In Which We Fall into a Brown Study

Forest Brown beer mat c.1960.

This month’s Session hosted by Joe Tindall at The Fatal Glass of Beer is wonderfully opened ended: write about brown beer.

Some people will tell you brown isn’t a flavour, but it is. It’s why you sear meat, and about 50 per cent of the meaning of toast.  (N.B. black is also a flavour.)

Brown beer isn’t necessarily boring but a hell of a lot of boring beers seem to be brown. Adrian Tierney-Jones has, on more than one occasion, referred to beers as being the same brown as an old sideboard and it’s true: brown is the colour of corduroy trousers, garden fences, Austin Ambassadors, sensible shoes and your grandma’s coffee table. It’s a kind of camouflage.

You know what else is often brown? Pubs. We like brown pubs, too, but in a brown town drinking brown beer in a brown pub with a brown dog on the brown lino, browned off, until you drop down brown bread from a total eclipse of the heart. You can see why some people might be down on brown.

Back in the 1990s Sean Franklin of Rooster’s ditched brown in favour of pale because he wanted a blank canvas on which hops could shine. If pale is blank, is brown noise? Or texture? Texture can be good. Noise too. There’s a reason people put dirty old Polaroid filters on their iPhone photos.

Let’s do some word association. Is there someone else in the room with you right now? Ask them to tell you, without over-thinking, what colour beer is. We knew it — you owe us 50p!

We’ll be surprised if there isn’t at least one Session post this time round with the title Fifty Shades of Brown. St Austell HSD is a sort of burnt umber, in the language of Crayola crayons. The same brewery’s Cornish Best is what Crayola would call ‘beaver’. (Stop sniggering.) And their Tribute, which we have heard described as a ‘boring brown bitter’ by people who have clearly been spoiled, is a similar shade of amber to Timothy Taylor’s Landlord. And that’s just one brewery. Stare into the brown abyss long enough and you’ll begin to see stars.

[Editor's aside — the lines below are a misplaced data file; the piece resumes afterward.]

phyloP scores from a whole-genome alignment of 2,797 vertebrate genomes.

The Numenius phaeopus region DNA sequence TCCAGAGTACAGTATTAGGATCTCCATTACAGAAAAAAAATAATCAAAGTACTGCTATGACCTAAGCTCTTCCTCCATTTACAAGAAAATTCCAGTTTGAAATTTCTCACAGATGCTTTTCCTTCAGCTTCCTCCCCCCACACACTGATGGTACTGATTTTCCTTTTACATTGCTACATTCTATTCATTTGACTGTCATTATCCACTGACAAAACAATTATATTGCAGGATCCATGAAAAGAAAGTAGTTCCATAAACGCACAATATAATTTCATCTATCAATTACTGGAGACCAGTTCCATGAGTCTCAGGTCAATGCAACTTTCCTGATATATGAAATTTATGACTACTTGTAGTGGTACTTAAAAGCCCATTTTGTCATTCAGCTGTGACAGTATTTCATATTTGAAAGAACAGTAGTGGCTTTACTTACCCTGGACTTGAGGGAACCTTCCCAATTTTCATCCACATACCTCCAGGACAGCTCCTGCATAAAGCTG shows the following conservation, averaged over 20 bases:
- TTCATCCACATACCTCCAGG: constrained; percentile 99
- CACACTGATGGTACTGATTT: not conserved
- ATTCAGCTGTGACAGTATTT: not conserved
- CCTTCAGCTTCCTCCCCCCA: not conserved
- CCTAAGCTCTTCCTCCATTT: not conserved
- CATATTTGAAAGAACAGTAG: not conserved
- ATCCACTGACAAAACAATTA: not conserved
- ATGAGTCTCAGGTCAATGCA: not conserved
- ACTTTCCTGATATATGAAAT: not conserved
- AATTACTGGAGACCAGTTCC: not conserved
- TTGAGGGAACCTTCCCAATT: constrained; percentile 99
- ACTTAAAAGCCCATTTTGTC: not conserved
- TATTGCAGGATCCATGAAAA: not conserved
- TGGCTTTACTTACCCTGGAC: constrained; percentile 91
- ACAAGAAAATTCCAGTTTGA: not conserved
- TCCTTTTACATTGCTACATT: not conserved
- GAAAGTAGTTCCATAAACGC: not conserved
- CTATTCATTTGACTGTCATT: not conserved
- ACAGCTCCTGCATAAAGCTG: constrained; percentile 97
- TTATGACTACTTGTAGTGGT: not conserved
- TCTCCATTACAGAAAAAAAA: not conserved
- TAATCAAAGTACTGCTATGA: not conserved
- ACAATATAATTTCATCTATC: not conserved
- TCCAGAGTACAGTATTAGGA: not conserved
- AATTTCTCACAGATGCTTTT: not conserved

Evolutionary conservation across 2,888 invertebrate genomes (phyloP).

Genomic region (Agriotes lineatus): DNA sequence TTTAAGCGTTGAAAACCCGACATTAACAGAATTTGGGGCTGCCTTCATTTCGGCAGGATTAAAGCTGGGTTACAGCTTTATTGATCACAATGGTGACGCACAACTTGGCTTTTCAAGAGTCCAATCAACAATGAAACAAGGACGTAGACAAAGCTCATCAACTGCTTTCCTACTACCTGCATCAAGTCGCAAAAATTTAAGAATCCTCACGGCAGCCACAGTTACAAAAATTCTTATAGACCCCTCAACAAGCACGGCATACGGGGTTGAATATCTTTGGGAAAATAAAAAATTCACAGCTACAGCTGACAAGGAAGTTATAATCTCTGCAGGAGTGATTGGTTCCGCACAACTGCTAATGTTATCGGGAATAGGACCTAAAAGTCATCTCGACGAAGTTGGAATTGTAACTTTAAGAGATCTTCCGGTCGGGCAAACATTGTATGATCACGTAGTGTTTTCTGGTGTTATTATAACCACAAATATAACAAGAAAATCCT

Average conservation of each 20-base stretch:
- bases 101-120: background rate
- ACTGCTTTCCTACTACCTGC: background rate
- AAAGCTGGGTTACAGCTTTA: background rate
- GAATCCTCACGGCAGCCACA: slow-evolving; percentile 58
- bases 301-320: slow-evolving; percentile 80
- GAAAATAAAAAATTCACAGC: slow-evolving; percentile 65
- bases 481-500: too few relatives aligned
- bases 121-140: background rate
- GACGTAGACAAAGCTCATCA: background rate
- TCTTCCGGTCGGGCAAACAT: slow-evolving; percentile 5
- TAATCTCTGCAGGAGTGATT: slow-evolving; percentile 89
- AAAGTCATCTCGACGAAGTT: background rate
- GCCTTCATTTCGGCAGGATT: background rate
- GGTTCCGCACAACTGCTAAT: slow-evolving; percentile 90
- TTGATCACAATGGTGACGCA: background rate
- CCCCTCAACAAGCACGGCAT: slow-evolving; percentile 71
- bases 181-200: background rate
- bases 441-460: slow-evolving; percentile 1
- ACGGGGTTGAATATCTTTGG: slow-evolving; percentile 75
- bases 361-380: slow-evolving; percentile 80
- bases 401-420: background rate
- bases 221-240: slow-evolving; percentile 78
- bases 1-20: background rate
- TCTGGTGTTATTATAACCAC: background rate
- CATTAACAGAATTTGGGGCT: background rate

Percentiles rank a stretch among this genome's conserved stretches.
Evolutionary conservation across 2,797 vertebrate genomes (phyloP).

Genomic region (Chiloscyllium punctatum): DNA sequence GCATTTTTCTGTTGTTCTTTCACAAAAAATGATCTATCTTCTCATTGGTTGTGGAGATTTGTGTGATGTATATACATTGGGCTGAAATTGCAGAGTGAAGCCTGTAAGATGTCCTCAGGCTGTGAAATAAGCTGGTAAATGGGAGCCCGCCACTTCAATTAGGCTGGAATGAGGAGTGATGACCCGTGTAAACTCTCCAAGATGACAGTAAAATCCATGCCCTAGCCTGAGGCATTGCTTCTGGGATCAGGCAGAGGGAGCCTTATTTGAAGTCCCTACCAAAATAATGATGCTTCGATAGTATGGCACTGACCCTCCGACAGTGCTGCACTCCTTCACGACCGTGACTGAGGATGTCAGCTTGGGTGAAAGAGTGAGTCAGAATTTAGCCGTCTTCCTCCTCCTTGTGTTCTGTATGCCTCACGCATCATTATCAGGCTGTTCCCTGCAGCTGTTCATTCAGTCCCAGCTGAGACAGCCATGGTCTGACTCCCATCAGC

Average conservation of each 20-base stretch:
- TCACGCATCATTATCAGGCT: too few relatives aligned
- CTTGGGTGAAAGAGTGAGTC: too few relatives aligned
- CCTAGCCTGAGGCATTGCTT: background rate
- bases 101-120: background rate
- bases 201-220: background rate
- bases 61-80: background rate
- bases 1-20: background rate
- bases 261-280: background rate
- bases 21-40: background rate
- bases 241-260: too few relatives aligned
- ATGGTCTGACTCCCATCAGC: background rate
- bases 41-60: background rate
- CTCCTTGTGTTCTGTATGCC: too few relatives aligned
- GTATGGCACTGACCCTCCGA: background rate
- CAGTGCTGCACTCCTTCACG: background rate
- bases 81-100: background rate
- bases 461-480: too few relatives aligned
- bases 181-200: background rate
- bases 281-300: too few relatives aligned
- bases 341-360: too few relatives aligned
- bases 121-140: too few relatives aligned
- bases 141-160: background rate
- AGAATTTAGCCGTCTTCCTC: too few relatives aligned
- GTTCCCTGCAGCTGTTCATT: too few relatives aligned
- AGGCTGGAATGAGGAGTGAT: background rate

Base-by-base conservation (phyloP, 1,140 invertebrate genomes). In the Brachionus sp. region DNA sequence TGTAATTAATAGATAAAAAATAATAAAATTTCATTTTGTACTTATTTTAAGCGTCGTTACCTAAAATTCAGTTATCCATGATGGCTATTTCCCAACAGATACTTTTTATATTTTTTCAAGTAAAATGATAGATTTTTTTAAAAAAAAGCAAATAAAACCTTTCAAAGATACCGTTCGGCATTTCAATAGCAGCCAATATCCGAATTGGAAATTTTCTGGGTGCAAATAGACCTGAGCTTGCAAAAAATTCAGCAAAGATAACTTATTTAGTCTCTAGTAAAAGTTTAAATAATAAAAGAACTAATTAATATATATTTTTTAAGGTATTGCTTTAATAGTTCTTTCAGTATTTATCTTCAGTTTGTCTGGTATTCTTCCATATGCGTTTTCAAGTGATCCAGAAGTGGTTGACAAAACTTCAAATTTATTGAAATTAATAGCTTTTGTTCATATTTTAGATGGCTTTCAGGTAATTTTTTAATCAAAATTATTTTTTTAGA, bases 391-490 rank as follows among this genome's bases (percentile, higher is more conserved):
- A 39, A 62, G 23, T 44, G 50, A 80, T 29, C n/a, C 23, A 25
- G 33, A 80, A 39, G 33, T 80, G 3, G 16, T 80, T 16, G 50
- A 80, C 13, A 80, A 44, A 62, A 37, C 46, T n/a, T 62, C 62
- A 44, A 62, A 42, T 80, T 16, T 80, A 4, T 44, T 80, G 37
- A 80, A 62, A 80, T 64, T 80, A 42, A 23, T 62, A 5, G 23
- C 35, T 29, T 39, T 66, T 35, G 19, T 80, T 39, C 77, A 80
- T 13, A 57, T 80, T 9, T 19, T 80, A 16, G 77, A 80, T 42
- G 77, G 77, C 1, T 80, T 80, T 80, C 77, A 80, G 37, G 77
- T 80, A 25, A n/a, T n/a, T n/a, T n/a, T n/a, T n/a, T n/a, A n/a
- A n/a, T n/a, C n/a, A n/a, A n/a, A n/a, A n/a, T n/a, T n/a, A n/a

Lager used to be brown, and some of it still is. Do you reckon Britain would have gone crazy for it like it has in the last 40 years if it wasn’t sunny, bubbly yellow? Gold is a much easier sell: ‘I hold here, in my mortal hand, a nugget of purest brown!’

Black + gold = brown. Last week at BrewDog Bristol, where brown is frowned upon, we ended up with a free half of Born to Die (a big IPA) which, on its own, was too harsh and boozy. So, we mixed it, 3 parts to 1, with BrewDog’s Guinness-challenging stout. The end result was like a stronger, shoutier cousin of Fuller’s ESB. You need never be without a brown beer if you’ve got a half of stout at hand. (Sadly for all you brownophobes there is no similar trick for turning ESB into double IPA.)

We probably won’t want to say or type the word brown for a week or two after this. But we don’t half want a pint of bitter.

3 thoughts on “In Which We Fall into a Brown Study”

  1. Brown-ness in beer very often signals the high probability of either dirty twiggy bitterness or a nasty sticky sickliness, neither of which make for an enjoyable pint.

  2. “… ditched brown in favour of pale because he wanted a blank canvas on which hops could shine…” Blank canvas? That is one of the sorriest excuses for an opinion about beer from a brewer I have ever heard.

Leave a Reply

Your email address will not be published. Required fields are marked *